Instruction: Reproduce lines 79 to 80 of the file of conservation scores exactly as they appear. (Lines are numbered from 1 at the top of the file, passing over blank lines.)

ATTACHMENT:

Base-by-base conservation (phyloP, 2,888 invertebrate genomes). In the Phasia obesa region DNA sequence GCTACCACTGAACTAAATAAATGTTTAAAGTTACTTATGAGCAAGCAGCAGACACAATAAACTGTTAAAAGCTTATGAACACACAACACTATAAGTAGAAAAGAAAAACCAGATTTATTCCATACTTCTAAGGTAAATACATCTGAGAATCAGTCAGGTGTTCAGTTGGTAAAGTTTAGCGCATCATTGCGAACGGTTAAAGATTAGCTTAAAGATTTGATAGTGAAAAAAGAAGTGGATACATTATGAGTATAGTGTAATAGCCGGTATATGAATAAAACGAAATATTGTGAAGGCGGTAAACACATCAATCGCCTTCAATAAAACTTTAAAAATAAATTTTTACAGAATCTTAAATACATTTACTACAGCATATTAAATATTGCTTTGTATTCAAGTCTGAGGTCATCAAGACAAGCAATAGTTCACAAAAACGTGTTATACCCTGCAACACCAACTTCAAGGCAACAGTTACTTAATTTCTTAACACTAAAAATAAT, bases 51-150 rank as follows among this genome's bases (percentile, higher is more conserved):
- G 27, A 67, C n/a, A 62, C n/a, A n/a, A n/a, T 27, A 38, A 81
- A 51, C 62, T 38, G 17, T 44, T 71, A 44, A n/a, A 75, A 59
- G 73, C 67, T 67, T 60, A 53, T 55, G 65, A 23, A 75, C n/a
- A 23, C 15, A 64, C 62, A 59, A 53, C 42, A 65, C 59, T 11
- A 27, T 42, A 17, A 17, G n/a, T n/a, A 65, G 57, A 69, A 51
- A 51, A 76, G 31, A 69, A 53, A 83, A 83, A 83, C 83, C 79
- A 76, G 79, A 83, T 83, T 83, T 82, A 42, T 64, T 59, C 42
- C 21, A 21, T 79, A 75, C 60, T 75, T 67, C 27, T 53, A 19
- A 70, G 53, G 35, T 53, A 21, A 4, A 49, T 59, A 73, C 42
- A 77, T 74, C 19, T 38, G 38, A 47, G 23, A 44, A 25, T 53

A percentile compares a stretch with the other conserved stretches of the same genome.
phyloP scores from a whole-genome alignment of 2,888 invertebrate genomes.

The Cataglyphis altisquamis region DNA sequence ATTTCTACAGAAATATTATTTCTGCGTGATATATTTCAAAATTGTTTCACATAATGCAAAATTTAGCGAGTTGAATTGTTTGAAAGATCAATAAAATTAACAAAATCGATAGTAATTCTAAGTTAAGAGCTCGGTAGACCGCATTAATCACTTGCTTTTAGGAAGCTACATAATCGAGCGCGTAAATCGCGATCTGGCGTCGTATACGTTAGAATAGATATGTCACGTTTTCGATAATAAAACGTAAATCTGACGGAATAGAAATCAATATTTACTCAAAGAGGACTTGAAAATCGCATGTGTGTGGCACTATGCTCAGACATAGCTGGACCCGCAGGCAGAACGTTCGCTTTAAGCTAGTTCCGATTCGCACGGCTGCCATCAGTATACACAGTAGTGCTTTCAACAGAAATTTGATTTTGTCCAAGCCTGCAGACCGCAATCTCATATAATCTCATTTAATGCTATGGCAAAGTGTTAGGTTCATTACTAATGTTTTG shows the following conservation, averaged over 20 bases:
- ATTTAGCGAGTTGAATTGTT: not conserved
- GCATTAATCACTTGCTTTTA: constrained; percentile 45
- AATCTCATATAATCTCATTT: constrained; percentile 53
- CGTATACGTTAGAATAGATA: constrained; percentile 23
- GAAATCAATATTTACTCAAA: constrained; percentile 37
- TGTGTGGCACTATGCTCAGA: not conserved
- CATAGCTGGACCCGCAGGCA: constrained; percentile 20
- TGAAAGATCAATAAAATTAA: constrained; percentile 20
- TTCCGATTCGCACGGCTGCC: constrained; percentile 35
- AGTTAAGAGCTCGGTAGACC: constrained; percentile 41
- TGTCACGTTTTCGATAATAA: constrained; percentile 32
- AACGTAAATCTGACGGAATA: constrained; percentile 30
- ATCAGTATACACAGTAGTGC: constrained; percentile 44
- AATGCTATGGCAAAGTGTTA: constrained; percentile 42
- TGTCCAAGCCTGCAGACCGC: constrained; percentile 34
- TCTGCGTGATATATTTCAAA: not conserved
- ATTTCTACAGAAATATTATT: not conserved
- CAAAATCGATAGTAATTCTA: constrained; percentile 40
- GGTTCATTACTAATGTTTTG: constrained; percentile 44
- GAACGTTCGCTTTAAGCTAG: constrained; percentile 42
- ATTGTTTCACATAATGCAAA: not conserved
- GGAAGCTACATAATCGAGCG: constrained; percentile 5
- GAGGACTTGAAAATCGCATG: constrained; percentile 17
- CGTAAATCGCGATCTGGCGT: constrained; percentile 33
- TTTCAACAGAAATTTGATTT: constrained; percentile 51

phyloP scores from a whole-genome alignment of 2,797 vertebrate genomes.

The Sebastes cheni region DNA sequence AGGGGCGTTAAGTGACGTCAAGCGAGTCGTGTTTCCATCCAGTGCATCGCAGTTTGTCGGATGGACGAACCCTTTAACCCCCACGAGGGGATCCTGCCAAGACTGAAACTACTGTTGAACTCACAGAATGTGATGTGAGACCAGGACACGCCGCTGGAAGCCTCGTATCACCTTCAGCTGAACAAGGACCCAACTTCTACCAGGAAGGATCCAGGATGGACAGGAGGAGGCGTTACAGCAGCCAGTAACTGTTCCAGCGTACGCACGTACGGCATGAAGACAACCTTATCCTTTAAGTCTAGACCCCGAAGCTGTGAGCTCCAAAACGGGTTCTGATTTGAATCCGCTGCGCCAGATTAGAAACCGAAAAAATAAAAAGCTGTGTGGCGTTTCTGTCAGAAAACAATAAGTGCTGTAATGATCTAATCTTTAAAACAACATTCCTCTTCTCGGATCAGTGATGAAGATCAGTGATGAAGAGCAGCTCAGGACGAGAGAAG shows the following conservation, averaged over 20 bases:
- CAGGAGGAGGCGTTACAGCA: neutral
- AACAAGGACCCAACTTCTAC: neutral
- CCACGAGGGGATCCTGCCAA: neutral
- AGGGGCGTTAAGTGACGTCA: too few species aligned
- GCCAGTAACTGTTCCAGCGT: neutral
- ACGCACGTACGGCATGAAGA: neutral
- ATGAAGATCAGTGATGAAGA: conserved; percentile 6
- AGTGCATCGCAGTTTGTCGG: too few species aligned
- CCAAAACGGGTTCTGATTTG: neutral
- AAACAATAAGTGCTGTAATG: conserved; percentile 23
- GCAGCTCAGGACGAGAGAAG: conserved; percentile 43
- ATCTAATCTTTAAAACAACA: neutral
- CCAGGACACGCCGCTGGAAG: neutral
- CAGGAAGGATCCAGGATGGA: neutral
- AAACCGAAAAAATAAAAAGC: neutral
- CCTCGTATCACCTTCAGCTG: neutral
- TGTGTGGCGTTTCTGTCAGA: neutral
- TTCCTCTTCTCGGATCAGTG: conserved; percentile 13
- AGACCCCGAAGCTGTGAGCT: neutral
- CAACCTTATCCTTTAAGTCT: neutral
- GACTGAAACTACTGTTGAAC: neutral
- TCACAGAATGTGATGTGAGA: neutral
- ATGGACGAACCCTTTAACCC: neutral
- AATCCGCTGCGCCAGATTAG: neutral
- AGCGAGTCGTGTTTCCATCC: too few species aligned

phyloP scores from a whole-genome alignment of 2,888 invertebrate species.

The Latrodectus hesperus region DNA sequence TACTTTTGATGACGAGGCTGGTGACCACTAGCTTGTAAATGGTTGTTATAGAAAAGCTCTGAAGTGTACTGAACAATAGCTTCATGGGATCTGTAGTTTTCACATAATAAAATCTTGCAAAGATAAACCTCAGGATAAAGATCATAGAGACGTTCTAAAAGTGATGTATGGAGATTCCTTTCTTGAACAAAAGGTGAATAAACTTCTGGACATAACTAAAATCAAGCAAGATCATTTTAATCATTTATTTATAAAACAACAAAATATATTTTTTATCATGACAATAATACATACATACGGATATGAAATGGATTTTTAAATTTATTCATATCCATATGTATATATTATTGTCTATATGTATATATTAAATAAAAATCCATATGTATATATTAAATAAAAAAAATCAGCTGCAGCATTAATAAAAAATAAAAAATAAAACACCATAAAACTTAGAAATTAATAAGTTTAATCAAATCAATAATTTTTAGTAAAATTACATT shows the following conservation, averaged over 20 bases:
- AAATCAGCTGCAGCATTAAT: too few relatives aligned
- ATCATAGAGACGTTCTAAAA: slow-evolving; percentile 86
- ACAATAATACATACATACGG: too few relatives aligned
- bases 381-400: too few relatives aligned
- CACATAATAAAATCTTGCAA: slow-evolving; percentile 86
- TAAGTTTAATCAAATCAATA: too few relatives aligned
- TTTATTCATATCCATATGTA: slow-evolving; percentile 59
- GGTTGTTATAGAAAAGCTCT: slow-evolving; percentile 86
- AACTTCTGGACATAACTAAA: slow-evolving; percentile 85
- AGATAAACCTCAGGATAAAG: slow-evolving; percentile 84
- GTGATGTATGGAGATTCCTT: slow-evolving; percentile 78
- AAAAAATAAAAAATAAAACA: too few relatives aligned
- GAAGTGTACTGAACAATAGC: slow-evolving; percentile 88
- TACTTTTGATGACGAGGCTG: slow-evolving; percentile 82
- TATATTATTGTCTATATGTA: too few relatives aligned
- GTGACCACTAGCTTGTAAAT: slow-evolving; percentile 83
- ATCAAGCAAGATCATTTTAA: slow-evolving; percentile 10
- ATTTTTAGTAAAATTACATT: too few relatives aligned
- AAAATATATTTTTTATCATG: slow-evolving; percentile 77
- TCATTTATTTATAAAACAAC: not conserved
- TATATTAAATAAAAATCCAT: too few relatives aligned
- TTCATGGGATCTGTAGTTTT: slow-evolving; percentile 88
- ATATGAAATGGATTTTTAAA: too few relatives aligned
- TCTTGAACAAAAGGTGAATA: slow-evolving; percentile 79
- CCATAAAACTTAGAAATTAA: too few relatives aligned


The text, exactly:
- GTGATGTATGGAGATTCCTT: slow-evolving; percentile 78
- AAAAAATAAAAAATAAAACA: too few relatives aligned